The results found showed that the RMS electric activity in T0 bilaeral temporal muscle, right masseter and suprahioyd muscle are far from zero, and the left masseter was close to zero. In T1 they were closer to zero in bilateral temporal muscle, bilateral masseter, suprahioyd muscle, showing change in the RMS all studied muscle except the right masseter due to its RMS was already close to zero in T0. It seems that a balance of the musculature was achieved with a more symmetrical electric activity of the studied muslce. The decrease on the sEMG activity in rest position found in this pilot study, with all the limitations inherent of the sample and design of a pilot study, is in accordance to Santiago et al. [11] DTM study that shows decrease in muscle, articular and neck pain in individuals with TMD treated with Jaw Functional Orthopedics (JFO) of course, further investigations are needed to comprehend and check the analogy. Bogdanov et al. [6] reported improvement of muscle condition after class II treatment with FOA, both studies results suggest that JFO maybe a tool to treat some chronic pain TMD patients with non-conservative treatment.

Investigations with different types of appliances [5, 6] advancing the mandible in class II treatment with retrognathia improved que maximum contractile of masseter and anterior temporal muscle denoting more muscle capacity to crunch the food, improving masticatory efficiency in the treated individuals. This pilot study suggests that the electric activity of stomatognathic muscle is improved in rest position too, suggesting a full SS rehabilitation with JFO improving occlusion, and muscle balance in function and rest, associated to a better self-esteem.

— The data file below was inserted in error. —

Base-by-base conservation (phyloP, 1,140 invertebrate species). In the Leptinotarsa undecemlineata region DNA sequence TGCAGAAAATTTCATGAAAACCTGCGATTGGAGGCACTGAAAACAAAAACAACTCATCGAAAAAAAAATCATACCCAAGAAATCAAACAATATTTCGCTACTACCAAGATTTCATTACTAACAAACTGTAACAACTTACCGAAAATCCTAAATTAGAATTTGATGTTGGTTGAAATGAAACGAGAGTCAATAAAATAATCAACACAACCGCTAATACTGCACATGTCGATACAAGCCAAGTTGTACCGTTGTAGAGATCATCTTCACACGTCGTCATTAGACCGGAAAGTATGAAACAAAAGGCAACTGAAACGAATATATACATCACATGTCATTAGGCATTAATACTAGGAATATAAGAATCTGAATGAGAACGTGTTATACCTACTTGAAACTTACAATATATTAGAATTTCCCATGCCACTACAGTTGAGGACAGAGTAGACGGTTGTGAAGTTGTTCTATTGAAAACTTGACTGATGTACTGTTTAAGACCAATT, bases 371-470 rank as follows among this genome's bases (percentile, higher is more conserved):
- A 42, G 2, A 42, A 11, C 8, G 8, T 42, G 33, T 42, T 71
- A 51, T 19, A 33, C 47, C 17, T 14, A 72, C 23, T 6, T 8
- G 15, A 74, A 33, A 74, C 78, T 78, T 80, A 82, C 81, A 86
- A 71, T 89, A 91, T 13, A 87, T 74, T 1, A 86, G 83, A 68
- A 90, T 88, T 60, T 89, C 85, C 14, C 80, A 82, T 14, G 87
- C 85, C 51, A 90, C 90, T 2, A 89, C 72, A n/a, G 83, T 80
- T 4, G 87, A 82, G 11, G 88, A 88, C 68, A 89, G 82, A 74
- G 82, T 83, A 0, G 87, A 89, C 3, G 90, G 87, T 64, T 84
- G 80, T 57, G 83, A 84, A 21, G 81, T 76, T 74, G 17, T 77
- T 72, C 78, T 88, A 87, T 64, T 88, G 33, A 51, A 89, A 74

The findings are in accordance with Sakai et al. [10] which reported that during treatment with JFO the electric activity of stomatognathic muscle is improved. On the other hand, the construction of the functional orthopedic appliance seems to be checked with sEMG as propose Santiago et al in other study testing SN10 appliance.

This is just a pilot study, but the results show a decreasing and symmetric electric activity of stomatognathic muscle when functional orthopedic appliance – SN6 is in mouth. Although Julious [12] proposed a sample size of 12 per group for pilot studies based on feasibility, precision about the mean and variance, and regulatory considerations there are so many variables that we are dealing with (there would be an electromyographic change with placement of the appliance in mouth? How long after placement of the appliance in mouth there would be an electromyographic change? Was T1 a good interval? and so on) that we decide to publish the initial data to show the promising results of SN6 in the electromyographic behavior of stomatognathic muscles. Always emphasizing that results must be considered very carefully due to the inadequate sample size.

5. Conclusions

It was verified in this pilot study that JFO provides alteration of the resting records in the mandibular rest position of the studied muscles, indicating relaxation of the muscles studied and a more symmetrical electric activity.

Further studies are necessary for a better understanding of the effects of functional orthopedic appliances in the electric activity of stomatognathic muscle in the mandibular rest position.

References

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About this article

Received
27 November 2023
Accepted
20 February 2024
Published
02 March 2024
Keywords
jaw functional orthopedics
functional orthopedic appliance
Simões network
class II
treatment
sEMG
Acknowledgements

The authors have not disclosed any funding.

Data Availability

The datasets generated during and/or analyzed during the current study are available from the corresponding author on reasonable request.

Author Contributions

Sergio Polízio Terçarolli – data curation, investigation. Eduardo Sakai – conceptualization, project administration, supervision, writing-review and editing. Michelly Marin P. Sutti – validation and investigation. Stella Travalão Faria Dumke – validation and investigation. Murilo Bovi Corsi – methodology. Orlando Santiago Jr – writing original draft preparation, validation, methodology

Conflict of interest

The authors declare that they have no conflict of interest.

Ethics Statement

This research was approved by Universidade Estadual de Campinas (UNICAMP), Piracicaba, Brazil under protocol number 159/2004.